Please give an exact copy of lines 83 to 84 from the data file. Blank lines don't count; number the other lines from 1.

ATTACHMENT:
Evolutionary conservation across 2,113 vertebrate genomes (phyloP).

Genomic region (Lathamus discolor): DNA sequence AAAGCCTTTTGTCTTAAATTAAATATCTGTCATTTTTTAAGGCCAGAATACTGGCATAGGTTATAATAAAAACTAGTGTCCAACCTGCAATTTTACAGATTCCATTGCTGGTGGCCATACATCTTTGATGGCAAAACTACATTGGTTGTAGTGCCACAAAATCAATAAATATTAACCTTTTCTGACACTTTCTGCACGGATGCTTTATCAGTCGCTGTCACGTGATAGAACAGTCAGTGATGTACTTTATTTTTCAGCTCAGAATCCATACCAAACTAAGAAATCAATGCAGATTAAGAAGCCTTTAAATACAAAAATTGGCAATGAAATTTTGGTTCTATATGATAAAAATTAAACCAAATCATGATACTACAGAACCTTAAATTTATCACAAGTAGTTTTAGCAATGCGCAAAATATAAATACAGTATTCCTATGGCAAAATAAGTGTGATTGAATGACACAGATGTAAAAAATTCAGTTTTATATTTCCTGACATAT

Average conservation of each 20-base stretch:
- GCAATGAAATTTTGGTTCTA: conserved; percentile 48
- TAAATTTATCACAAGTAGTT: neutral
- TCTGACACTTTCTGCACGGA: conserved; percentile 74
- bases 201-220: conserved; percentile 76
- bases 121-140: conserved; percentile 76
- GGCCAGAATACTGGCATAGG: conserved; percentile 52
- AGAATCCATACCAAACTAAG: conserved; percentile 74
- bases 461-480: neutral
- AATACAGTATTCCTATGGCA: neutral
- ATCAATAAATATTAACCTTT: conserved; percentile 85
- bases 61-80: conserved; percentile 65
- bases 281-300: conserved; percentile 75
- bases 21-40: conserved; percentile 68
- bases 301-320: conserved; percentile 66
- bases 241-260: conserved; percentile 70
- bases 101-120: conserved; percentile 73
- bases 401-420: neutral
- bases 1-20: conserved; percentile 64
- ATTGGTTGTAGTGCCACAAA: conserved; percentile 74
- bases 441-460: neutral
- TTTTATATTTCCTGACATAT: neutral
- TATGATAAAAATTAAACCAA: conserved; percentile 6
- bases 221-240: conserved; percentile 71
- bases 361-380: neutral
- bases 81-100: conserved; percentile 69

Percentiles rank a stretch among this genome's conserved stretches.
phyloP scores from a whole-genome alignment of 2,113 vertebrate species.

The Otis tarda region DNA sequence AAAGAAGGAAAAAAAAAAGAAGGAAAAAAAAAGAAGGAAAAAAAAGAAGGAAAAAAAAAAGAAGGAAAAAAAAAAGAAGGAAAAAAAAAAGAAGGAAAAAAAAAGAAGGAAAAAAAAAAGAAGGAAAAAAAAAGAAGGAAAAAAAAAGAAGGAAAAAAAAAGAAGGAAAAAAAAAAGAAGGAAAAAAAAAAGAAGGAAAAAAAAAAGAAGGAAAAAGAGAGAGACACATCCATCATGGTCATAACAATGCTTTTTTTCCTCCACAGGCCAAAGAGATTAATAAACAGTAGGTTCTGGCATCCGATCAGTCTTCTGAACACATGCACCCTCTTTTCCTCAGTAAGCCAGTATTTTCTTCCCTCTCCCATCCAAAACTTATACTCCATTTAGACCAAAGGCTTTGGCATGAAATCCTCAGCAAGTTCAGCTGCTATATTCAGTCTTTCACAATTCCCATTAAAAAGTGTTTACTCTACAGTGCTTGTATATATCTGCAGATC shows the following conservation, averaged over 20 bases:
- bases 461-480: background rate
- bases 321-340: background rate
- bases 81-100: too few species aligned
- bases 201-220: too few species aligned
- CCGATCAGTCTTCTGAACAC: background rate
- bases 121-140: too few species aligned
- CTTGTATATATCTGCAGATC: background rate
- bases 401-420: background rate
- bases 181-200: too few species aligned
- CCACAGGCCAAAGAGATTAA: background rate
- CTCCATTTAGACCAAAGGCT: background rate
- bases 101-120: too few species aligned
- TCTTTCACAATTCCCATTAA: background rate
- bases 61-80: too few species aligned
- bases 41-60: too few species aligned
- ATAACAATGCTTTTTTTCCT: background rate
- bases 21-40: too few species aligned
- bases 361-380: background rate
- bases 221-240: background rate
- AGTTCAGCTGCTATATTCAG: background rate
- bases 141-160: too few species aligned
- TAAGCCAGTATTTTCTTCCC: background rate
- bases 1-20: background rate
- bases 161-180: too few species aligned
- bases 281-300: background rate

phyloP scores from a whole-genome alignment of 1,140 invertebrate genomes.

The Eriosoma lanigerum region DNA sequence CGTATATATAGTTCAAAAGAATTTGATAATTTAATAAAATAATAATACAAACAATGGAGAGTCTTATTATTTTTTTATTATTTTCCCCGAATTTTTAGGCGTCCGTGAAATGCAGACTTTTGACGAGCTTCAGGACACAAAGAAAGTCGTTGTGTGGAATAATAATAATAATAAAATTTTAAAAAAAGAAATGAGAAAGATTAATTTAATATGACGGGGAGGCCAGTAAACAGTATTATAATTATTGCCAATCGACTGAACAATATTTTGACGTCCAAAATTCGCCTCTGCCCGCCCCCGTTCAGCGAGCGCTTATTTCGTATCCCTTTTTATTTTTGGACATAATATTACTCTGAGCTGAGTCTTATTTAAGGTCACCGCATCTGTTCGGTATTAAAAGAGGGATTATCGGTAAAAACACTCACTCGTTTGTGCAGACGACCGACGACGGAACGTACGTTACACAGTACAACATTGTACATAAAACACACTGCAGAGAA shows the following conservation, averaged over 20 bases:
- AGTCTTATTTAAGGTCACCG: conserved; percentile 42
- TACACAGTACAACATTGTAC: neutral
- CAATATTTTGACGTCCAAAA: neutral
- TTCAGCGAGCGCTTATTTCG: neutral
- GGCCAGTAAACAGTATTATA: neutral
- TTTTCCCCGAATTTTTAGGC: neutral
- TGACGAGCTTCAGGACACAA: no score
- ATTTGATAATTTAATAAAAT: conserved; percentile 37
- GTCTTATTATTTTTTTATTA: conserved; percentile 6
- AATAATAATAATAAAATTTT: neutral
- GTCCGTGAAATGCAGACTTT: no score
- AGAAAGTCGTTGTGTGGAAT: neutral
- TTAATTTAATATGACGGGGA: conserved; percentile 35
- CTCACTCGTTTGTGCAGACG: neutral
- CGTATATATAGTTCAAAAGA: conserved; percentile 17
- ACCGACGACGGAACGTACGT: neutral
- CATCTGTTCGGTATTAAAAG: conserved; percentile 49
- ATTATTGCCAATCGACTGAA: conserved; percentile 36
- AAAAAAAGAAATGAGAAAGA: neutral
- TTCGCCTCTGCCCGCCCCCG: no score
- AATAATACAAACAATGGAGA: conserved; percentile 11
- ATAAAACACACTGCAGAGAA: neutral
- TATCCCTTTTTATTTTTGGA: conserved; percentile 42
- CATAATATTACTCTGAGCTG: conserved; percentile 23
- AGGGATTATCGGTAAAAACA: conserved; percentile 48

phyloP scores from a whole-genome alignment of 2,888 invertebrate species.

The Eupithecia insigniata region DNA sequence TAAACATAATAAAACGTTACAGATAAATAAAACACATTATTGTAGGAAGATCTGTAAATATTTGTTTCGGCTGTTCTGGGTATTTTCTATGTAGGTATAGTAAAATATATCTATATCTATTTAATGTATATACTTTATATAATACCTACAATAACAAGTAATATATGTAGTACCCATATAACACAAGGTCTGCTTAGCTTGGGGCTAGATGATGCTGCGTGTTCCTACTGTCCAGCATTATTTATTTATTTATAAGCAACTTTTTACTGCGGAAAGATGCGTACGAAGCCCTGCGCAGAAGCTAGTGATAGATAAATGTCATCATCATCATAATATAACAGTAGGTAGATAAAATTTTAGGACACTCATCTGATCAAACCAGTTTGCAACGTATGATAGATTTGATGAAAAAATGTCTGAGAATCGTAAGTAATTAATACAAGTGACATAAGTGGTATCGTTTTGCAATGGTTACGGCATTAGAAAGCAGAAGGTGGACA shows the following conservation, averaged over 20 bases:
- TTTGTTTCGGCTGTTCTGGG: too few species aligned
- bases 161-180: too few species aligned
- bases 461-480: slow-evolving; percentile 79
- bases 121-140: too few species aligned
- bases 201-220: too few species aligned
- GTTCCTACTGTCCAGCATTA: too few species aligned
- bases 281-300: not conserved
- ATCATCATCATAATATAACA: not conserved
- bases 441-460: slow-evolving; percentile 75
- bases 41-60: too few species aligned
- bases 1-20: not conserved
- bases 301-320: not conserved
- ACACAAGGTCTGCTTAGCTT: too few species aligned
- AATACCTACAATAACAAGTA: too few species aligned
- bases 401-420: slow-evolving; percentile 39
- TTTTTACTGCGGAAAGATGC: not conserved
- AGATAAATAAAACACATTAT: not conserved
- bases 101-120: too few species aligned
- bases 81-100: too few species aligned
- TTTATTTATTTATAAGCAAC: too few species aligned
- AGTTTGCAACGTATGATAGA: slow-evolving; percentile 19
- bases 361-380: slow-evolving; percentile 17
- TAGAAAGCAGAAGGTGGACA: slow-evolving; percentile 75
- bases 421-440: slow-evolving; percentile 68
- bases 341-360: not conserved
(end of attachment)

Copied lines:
- AGGGATTATCGGTAAAAACA: conserved; percentile 48

phyloP scores from a whole-genome alignment of 2,888 invertebrate species.